LOS ANGELES (Feb. 5, 2010) – If Phil Mickelson the Elder had any second thoughts when his alarm went off at 3:30 a.m. Friday they were allayed by the end of his soggy hike across Riviera Country Club nine hours later.
He had to get up that early to drive about 40 miles to the airport and catch a 30-minute flight with his son to L.A., Van Nuys, actually, because their usual airstrip in Santa Monica was closed. When they arrived at the course at about 6 they were greeted by the start of a shower that would last throughout the day and thoroughly soak the fans who turned up for the second round of the Northern Trust Open.
Phil the Younger’s spirits, buoyed by calls Thursday night to Butch Harmon and Dave Stockton, could not be dampened.
“I felt like I wasn’t far off after yesterday’s round, even though the score didn’t reflect it,” said Mickelson, who followed his 72 with a 6 under par 65. “I had good conversations with Butch and Dave last night, and I think it settled in today. I was able to make the last adjustment and it felt great. I hit the ball much better and putted much better.”
Even after a quick overnight turnaround, Mickelson looked like he was in midseason form, even if it was the rainy season in not-so-sunny California.
Starting on 10, Mickelson birdied 11 and 12 to get to 1-under. Bogeyed 13, birdied 14. Then caddie Jim “Bones” Mackay really went to work.
Mickelson’s drive on 15 looked like it was headed for the right fairway bunker. A half dozen people, including Phil the Elder, poked around in the sand – they found plugged four balls – and the thick kikuyu thatch just above the pit. With seconds to go before the official told them the allotted five minutes to search was up, Bones found the ball buried in the grass. Mickelson hit to just short of the green, then came one roll short of making a birdie chip-in. Without Bones’ find he would have had to struggle to make bogey.
After a birdie on 1, Mickelson banged a drive off the press tent located between the first and second holes. He made an impressive over-the-trees approach to just short of the green but bogeyed to drop to 2-under. His drive on 3 was again 30 yards right of the fairway, though he saved par. Then those adjustments finally “settled in”. He didn’t miss another fairway or green on his way to the house.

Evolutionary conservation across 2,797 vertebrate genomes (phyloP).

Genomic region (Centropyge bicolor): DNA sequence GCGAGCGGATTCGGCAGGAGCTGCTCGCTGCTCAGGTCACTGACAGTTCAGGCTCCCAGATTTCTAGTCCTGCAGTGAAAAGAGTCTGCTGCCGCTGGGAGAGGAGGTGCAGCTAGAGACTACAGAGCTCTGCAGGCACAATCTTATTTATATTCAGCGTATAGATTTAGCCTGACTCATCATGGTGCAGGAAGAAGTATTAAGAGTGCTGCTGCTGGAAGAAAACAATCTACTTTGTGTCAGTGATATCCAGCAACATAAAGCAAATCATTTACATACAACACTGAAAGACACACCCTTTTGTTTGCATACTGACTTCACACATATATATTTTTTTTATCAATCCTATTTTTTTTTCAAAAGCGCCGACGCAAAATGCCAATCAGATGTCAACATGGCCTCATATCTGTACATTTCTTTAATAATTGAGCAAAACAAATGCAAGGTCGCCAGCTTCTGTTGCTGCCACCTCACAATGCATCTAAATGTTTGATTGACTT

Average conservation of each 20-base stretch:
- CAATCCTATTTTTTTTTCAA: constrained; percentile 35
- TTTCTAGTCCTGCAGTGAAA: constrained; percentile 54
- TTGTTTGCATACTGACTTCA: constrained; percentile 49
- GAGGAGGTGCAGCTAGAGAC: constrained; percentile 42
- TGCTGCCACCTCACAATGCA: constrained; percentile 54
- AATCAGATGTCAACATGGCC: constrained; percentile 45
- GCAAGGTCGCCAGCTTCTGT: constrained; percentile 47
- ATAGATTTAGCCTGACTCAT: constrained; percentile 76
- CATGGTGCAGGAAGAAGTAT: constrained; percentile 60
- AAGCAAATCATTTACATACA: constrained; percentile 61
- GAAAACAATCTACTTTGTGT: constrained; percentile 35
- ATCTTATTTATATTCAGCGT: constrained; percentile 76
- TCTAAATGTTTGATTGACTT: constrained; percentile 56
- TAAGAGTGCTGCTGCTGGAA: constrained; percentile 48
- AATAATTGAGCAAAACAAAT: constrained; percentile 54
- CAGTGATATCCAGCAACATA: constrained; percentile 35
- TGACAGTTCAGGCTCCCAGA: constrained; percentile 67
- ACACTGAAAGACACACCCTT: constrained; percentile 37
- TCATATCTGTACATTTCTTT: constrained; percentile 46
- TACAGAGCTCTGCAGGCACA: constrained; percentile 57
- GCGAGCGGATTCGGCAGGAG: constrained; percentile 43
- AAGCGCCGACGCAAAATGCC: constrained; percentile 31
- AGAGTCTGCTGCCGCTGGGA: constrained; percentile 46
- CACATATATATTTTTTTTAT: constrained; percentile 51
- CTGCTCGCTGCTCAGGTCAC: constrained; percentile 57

A pure 4-iron to 10 feet on the tough par-3 fourth hole brought another birdie. His approach on 5 caromed 25 feet backward off the flagstick; the uphill putt stopped one roll short of another birdie. Mickelson used the slope at the back of the sixth green to draw the ball back to five feet above the hole and he made that for birdie, 4-under.
He made another at 8 after an approach from 143 yards stopped eight feet left of the cup. And on nine, 53 feet above the hole, Mickelson put most of his back to the target and putted to the right side of the green, where it took a turn, broke about 20 feet left and narrowly missed the hole. He made the 5-foot par putt and moved from a share of 83rd into a share of 9th with the afternoon wave just getting started.
It was truly mid-season stuff, an impressively quick U-turn from last week’s season-opener in San Diego where he was “hitting it all over the place” and Thursday’s scratchy round.
“I’ll probably end up 15th to 20th after two rounds,” he said afterward, “but I’m in a position where with a good round tomorrow I can get in contention for Sunday, so that’s where I wanted to get myself.”
He also got himself a later tee time, which meant Phil Mickelson the Elder could sleep in a little bit longer on Saturday morning.